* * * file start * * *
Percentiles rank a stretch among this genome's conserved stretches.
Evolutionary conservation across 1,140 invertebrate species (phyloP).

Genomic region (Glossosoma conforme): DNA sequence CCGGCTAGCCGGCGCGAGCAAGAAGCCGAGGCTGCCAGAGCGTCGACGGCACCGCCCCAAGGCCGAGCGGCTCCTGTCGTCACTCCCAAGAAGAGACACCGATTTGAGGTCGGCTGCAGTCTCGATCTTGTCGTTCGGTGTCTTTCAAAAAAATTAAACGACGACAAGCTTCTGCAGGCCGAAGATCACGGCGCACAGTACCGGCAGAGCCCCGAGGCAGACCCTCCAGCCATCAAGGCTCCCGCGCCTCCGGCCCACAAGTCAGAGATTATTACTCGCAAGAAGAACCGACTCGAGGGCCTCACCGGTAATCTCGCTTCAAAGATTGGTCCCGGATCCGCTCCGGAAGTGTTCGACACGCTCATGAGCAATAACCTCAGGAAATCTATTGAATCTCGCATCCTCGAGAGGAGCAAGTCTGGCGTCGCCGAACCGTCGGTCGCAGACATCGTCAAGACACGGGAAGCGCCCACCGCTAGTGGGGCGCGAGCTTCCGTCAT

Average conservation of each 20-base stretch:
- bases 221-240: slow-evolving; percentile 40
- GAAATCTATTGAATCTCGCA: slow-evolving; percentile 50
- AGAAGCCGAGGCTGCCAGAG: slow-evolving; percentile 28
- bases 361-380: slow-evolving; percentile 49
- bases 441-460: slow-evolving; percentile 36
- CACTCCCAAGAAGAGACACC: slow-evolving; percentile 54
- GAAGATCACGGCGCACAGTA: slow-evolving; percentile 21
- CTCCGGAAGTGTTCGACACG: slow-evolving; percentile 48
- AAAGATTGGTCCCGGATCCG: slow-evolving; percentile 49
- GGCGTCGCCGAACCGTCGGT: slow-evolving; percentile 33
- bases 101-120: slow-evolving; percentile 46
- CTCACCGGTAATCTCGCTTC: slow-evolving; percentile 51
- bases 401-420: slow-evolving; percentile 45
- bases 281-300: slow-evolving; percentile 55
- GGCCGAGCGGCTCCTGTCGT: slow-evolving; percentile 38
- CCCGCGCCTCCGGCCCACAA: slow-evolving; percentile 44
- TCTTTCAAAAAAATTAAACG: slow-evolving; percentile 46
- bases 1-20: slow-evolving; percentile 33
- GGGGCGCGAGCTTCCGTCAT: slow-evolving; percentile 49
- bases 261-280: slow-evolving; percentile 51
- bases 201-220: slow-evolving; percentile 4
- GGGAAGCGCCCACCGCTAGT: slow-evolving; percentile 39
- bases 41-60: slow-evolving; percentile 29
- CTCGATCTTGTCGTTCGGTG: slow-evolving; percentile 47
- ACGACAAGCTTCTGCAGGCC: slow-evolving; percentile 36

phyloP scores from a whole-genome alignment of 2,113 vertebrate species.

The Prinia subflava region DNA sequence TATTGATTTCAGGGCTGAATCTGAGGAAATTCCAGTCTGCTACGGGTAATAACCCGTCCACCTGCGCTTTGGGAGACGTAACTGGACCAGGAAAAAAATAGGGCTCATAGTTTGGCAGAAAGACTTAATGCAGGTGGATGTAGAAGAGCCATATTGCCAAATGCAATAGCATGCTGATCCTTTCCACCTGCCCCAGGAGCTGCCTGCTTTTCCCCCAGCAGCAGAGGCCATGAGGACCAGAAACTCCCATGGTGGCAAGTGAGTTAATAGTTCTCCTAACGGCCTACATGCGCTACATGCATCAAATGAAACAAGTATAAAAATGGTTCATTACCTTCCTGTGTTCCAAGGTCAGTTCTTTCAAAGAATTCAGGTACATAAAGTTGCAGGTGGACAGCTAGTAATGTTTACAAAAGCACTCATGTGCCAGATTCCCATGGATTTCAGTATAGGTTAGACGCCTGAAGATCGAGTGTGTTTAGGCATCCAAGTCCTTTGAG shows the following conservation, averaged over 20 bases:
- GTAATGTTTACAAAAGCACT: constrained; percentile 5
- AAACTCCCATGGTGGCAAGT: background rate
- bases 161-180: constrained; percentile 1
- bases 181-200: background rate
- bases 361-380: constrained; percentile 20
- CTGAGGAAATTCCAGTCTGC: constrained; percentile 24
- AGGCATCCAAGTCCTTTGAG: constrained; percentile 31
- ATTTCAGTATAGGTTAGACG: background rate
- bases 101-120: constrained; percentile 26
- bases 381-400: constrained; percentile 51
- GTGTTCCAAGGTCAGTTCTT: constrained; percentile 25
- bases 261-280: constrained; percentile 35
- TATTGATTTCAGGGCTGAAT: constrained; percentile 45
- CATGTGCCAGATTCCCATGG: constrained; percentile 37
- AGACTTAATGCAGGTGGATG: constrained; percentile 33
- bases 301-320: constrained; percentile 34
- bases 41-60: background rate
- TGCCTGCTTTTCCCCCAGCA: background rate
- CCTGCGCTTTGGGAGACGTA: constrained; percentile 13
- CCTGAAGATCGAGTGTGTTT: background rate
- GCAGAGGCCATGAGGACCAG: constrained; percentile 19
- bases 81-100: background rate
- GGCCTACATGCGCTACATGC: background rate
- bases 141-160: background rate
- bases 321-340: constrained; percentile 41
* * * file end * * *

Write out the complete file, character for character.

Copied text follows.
Percentiles rank a stretch among this genome's conserved stretches.
Evolutionary conservation across 1,140 invertebrate species (phyloP).

Genomic region (Glossosoma conforme): DNA sequence CCGGCTAGCCGGCGCGAGCAAGAAGCCGAGGCTGCCAGAGCGTCGACGGCACCGCCCCAAGGCCGAGCGGCTCCTGTCGTCACTCCCAAGAAGAGACACCGATTTGAGGTCGGCTGCAGTCTCGATCTTGTCGTTCGGTGTCTTTCAAAAAAATTAAACGACGACAAGCTTCTGCAGGCCGAAGATCACGGCGCACAGTACCGGCAGAGCCCCGAGGCAGACCCTCCAGCCATCAAGGCTCCCGCGCCTCCGGCCCACAAGTCAGAGATTATTACTCGCAAGAAGAACCGACTCGAGGGCCTCACCGGTAATCTCGCTTCAAAGATTGGTCCCGGATCCGCTCCGGAAGTGTTCGACACGCTCATGAGCAATAACCTCAGGAAATCTATTGAATCTCGCATCCTCGAGAGGAGCAAGTCTGGCGTCGCCGAACCGTCGGTCGCAGACATCGTCAAGACACGGGAAGCGCCCACCGCTAGTGGGGCGCGAGCTTCCGTCAT

Average conservation of each 20-base stretch:
- bases 221-240: slow-evolving; percentile 40
- GAAATCTATTGAATCTCGCA: slow-evolving; percentile 50
- AGAAGCCGAGGCTGCCAGAG: slow-evolving; percentile 28
- bases 361-380: slow-evolving; percentile 49
- bases 441-460: slow-evolving; percentile 36
- CACTCCCAAGAAGAGACACC: slow-evolving; percentile 54
- GAAGATCACGGCGCACAGTA: slow-evolving; percentile 21
- CTCCGGAAGTGTTCGACACG: slow-evolving; percentile 48
- AAAGATTGGTCCCGGATCCG: slow-evolving; percentile 49
- GGCGTCGCCGAACCGTCGGT: slow-evolving; percentile 33
- bases 101-120: slow-evolving; percentile 46
- CTCACCGGTAATCTCGCTTC: slow-evolving; percentile 51
- bases 401-420: slow-evolving; percentile 45
- bases 281-300: slow-evolving; percentile 55
- GGCCGAGCGGCTCCTGTCGT: slow-evolving; percentile 38
- CCCGCGCCTCCGGCCCACAA: slow-evolving; percentile 44
- TCTTTCAAAAAAATTAAACG: slow-evolving; percentile 46
- bases 1-20: slow-evolving; percentile 33
- GGGGCGCGAGCTTCCGTCAT: slow-evolving; percentile 49
- bases 261-280: slow-evolving; percentile 51
- bases 201-220: slow-evolving; percentile 4
- GGGAAGCGCCCACCGCTAGT: slow-evolving; percentile 39
- bases 41-60: slow-evolving; percentile 29
- CTCGATCTTGTCGTTCGGTG: slow-evolving; percentile 47
- ACGACAAGCTTCTGCAGGCC: slow-evolving; percentile 36

phyloP scores from a whole-genome alignment of 2,113 vertebrate species.

The Prinia subflava region DNA sequence TATTGATTTCAGGGCTGAATCTGAGGAAATTCCAGTCTGCTACGGGTAATAACCCGTCCACCTGCGCTTTGGGAGACGTAACTGGACCAGGAAAAAAATAGGGCTCATAGTTTGGCAGAAAGACTTAATGCAGGTGGATGTAGAAGAGCCATATTGCCAAATGCAATAGCATGCTGATCCTTTCCACCTGCCCCAGGAGCTGCCTGCTTTTCCCCCAGCAGCAGAGGCCATGAGGACCAGAAACTCCCATGGTGGCAAGTGAGTTAATAGTTCTCCTAACGGCCTACATGCGCTACATGCATCAAATGAAACAAGTATAAAAATGGTTCATTACCTTCCTGTGTTCCAAGGTCAGTTCTTTCAAAGAATTCAGGTACATAAAGTTGCAGGTGGACAGCTAGTAATGTTTACAAAAGCACTCATGTGCCAGATTCCCATGGATTTCAGTATAGGTTAGACGCCTGAAGATCGAGTGTGTTTAGGCATCCAAGTCCTTTGAG shows the following conservation, averaged over 20 bases:
- GTAATGTTTACAAAAGCACT: constrained; percentile 5
- AAACTCCCATGGTGGCAAGT: background rate
- bases 161-180: constrained; percentile 1
- bases 181-200: background rate
- bases 361-380: constrained; percentile 20
- CTGAGGAAATTCCAGTCTGC: constrained; percentile 24
- AGGCATCCAAGTCCTTTGAG: constrained; percentile 31
- ATTTCAGTATAGGTTAGACG: background rate
- bases 101-120: constrained; percentile 26
- bases 381-400: constrained; percentile 51
- GTGTTCCAAGGTCAGTTCTT: constrained; percentile 25
- bases 261-280: constrained; percentile 35
- TATTGATTTCAGGGCTGAAT: constrained; percentile 45
- CATGTGCCAGATTCCCATGG: constrained; percentile 37
- AGACTTAATGCAGGTGGATG: constrained; percentile 33
- bases 301-320: constrained; percentile 34
- bases 41-60: background rate
- TGCCTGCTTTTCCCCCAGCA: background rate
- CCTGCGCTTTGGGAGACGTA: constrained; percentile 13
- CCTGAAGATCGAGTGTGTTT: background rate
- GCAGAGGCCATGAGGACCAG: constrained; percentile 19
- bases 81-100: background rate
- GGCCTACATGCGCTACATGC: background rate
- bases 141-160: background rate
- bases 321-340: constrained; percentile 41